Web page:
One of the big new features in InDesign CS4 is the ability to export InDesign documents to SWF format. When played in Adobe Flash Player or a web browser, SWF files look like slideshows, or flip books. SWF files are similar to interactive PDF files that include hyperlinks, page transitions, and navigation buttons. One difference is that SWF files include the whiz-bang page curl feature.
Tomasz Kuczborski created this sample SWF flip book. You can open it and play with the page curl feature. Just drag any corner of the page to turn it. Check it out:
Click here to view the sample file. You can also right-click the link and choose to download it.
You can create a SWF file from any InDesign document, regardless of its page settings. If you’re creating a document from scratch with the sole intent of exporting it to SWF, you can choose a preset such as 1024 x 768 from the Page Size menu in the New Document dialog box.
To help make decisions about page setup, think of a SWF file as a movie. When you export the InDesign document to SWF, the InDesign spreads become separate clips in a timeline, like slides in a slideshow. When you export to SWF, the Spreads option is turned on by default. If you deselect Spreads, the SWF file advances page by page rather than slide by slide. I’ve never seen a case in which you’d want to advance page by page in a document with facing pages, but you may have your reasons. In my experience, the easiest approach is to turn off the Facing Pages option and think of each page/spread as its own slide. See the Flash export issues and the Create interactive SWF (Flash) files for the web Help topics.
SWF files based on InDesign documents can have two kinds of page transitions. If you select “Include Interactive Page Curl” in the Export SWF dialog box, you can drag the page corners to turn pages, as you can see in Tomasz’s sample file. In addition to the page curl, you can apply page transitions that take effect when you press arrow keys or click navigation buttons to move forward and backward through the SWF file.
I like to apply the same page transition to all the pages in the document. Applying different transitions to different pages seems jarring to me, unless you want to alternate between, say, a left wipe and a right wipe.
1. Choose Window > Interactivity > Page Transitions to open the Page Transitions panel.
2. Select the type of transition you want to use, such as Dissolve or Fade. Or, select Page Turn for a consistent look with the page curl.
3. Click the “Apply To All Spreads” icon in the bottom right.
You can also choose Choose from the Page Transitions panel to select the transition using the dialog box shown above.An icon appears next to all the pages in the Pages panel to which the transition has been applied. You won’t be able to preview the transitions until you export to SWF. For more details, see the Page transitions Help topic.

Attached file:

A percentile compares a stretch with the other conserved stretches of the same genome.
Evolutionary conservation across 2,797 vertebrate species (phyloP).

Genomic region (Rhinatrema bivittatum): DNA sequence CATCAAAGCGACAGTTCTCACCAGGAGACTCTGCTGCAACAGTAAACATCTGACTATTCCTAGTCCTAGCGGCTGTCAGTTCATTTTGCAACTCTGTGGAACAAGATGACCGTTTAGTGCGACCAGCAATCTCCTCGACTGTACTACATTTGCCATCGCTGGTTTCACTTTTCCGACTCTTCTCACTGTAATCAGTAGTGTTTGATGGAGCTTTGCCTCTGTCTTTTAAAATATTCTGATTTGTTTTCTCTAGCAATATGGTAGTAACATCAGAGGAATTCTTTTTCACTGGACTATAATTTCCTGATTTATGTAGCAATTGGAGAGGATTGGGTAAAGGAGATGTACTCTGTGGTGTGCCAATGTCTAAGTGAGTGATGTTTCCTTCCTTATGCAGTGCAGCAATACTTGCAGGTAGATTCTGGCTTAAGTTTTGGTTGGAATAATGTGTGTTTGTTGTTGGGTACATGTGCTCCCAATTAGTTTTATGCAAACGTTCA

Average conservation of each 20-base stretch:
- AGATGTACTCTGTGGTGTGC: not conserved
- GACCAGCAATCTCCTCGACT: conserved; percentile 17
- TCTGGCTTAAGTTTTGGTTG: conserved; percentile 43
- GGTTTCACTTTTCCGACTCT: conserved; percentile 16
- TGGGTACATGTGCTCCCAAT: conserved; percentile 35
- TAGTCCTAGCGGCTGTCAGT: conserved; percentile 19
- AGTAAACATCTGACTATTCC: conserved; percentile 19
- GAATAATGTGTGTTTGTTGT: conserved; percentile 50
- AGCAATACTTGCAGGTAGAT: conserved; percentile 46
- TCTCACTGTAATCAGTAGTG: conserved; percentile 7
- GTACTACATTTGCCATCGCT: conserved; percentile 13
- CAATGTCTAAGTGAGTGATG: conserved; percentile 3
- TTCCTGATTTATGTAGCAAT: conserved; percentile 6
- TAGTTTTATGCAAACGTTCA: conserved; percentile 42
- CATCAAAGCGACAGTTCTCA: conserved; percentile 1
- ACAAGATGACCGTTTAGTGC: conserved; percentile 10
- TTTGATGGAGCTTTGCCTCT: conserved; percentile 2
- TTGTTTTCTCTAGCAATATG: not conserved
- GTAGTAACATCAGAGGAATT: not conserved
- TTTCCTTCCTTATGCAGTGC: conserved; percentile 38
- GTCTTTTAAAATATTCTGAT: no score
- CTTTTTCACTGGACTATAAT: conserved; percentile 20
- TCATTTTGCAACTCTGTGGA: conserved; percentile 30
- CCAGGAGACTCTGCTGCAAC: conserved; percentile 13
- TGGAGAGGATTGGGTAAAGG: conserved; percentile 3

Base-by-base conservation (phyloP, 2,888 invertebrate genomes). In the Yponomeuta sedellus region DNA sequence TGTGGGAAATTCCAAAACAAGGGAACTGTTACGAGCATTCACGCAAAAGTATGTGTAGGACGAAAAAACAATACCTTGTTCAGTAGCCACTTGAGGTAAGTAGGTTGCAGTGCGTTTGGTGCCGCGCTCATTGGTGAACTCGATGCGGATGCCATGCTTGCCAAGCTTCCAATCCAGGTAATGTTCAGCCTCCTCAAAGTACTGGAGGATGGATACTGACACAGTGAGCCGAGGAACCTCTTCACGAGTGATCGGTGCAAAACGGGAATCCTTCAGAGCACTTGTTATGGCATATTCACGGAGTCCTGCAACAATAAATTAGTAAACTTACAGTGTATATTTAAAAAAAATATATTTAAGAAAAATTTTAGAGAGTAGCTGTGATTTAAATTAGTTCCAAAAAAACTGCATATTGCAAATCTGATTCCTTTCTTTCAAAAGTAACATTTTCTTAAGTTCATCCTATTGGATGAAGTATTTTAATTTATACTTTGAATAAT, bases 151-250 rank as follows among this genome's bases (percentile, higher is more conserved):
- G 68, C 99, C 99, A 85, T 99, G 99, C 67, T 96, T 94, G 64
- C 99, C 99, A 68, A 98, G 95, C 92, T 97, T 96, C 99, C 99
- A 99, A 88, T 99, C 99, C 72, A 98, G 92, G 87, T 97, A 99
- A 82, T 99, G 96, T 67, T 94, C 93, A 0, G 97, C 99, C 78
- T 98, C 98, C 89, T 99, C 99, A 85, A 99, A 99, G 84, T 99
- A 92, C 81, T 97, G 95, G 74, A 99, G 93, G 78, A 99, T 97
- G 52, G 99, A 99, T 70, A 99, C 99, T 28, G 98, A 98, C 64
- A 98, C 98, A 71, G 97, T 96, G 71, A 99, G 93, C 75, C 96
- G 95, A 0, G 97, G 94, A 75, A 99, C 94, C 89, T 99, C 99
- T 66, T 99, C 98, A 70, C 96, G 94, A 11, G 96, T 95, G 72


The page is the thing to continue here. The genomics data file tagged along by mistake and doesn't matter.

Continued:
Tomasz didn’t include any navigation buttons in his SWF file, but they’re easy enough to add, especially with the new Sample Buttons panel.
1. Open your master page.
2. Open the Sample Buttons panel. (Choose Window > Interactivity > Buttons, and then choose Sample Buttons from the Buttons panel menu.) Scroll down to view the navigation arrows.
3. Drag left and right arrow buttons from the Sample Buttons panel to your master page.4. To make sure each button has the right action, select the button on the master page, and then look at the Buttons panel. The left arrow button should have a “Go To Previous Page” action. You can edit these button actions.
For details on creating your own buttons, see the Make buttons interactive Help topic.
SWF files use RGB colors, so all CMYK colors are converted when you export to SWF. The only significant color changes that occur during this conversion are in transparency images, such as when a transparency effect is applied to text that appears over a grayscale image. To avoid surprises with such transparency issues, choose Edit > Transparency Blend Space > Document RGB. However, keep in mind that the Document RGB color space may throw off colors if you print the InDesign document.
You can add hyperlinks to the InDesign document that jump to URL pages or to other areas of the document. See the Create hyperlinks Help topic for details.If you create a hyperlink to a URL, make sure the hyperlink type is a URL, not a Shared Destination. Some people have reported issues with Shared Destination hyperlinks not working.
I’ve been focusing on SWF files, but I wanted to mention that you can also export XFL files. Unlike SWF files, XFL files can be edited in Flash Pro. However, all interactivity features such as page transitions and buttons are stripped out of the XFL file, so you have to rely on Flash Pro to add animation and other effects.Here’s how to export to SWF.
1. Choose File > Export, and then specify a filename and location.
2. Choose SWF from the Save As Type (Windows) or Format (Mac OS) menu, and choose Save.
3. Change the settings as needed, and then click OK. For details, see the Export content to SWF Help topic.
You can play the SWF file in Adobe Flash Player, or you can upload it to the web to be viewed in a web browser.